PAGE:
A touching tribute and a much needed plea for humility

Islamic comedian (and, no, that's not an oxymoron, or at least shouldn't be) Azhar Usman wrote a powerful, soul-searching tribute to Imam W.D. Mohammed after attending the great man's funeral. It lays bare the indignities and neglect that African-American Muslims have all too often endured at the hands of upwardly mobile and status-conscious immigrant (and Caucasian–see below) Muslims in North America.

Here is an excerpt from Br. Azhar's touching and much needed jeremiad against snobbery and ethnic chauvinism within the Muslim community in "An Apology: Heartfelt reflections on the passing of a legendary Blackamerican Muslim leader":

I would like to unburden myself of something that has been sitting like a ton of bricks on my heart for my entire life. I want to apologize to my Blackamerican brothers and sisters in Islam. I know that this apology may not mean very much; and I know that our American Muslim communities have a LONG way to go before we can have truly healthy political conciliation and de-racialized religious cooperation; and I know that I am not the one who is responsible for so much of the historical wrongdoing of so-called “immigrant Muslims”—wrongdoings that have been so hurtful, and insulting, and degrading, and disrespectful, and dismissive, and marginalizing, and often downright dehumanizing.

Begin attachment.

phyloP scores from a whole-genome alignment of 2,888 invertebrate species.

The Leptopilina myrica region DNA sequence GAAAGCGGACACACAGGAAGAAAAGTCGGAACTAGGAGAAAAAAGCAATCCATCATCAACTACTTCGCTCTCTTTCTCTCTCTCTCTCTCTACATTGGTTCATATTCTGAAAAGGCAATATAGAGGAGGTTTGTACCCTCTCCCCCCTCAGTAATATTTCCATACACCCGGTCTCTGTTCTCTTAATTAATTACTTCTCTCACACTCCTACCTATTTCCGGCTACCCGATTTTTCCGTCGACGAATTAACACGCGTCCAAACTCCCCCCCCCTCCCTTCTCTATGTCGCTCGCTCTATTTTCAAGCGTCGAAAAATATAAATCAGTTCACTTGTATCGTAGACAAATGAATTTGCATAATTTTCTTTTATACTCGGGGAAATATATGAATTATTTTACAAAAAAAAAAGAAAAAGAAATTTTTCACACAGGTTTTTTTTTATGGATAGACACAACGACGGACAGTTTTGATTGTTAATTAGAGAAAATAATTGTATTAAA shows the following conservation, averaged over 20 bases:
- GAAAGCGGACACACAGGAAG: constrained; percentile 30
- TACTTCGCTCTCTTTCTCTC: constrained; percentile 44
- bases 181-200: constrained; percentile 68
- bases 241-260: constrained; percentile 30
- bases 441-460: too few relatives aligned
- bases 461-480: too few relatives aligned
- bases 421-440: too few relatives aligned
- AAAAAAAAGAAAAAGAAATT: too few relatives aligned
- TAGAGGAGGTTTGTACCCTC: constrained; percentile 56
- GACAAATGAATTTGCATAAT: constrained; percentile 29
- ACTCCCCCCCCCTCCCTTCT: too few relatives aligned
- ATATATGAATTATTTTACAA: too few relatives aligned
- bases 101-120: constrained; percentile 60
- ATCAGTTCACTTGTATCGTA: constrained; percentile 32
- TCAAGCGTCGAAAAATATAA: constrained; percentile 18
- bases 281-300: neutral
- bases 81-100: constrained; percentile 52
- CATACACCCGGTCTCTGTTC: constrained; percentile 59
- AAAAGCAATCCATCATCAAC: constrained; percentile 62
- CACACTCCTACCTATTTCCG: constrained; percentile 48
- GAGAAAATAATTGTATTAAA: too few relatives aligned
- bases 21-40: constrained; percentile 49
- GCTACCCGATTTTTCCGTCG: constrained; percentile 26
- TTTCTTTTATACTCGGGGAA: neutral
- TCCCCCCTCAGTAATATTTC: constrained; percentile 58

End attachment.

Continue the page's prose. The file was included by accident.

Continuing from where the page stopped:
It's good to see that an up and coming leader like him not only gets the critical issues at stake here, but, masha'Allah, has the humility and courage to call us[*] out for not doing right by WDM and African-American Muslims in general. As people like Lenny Bruce, Richard Pryor, Chris Rock, fellow Muslim Dave Chappelle and even–if in his own apolitical, narcissistic way–Jerry Seinfeld  have demonstrated, comics are often the most insightful of social observers, so I'm not surprised.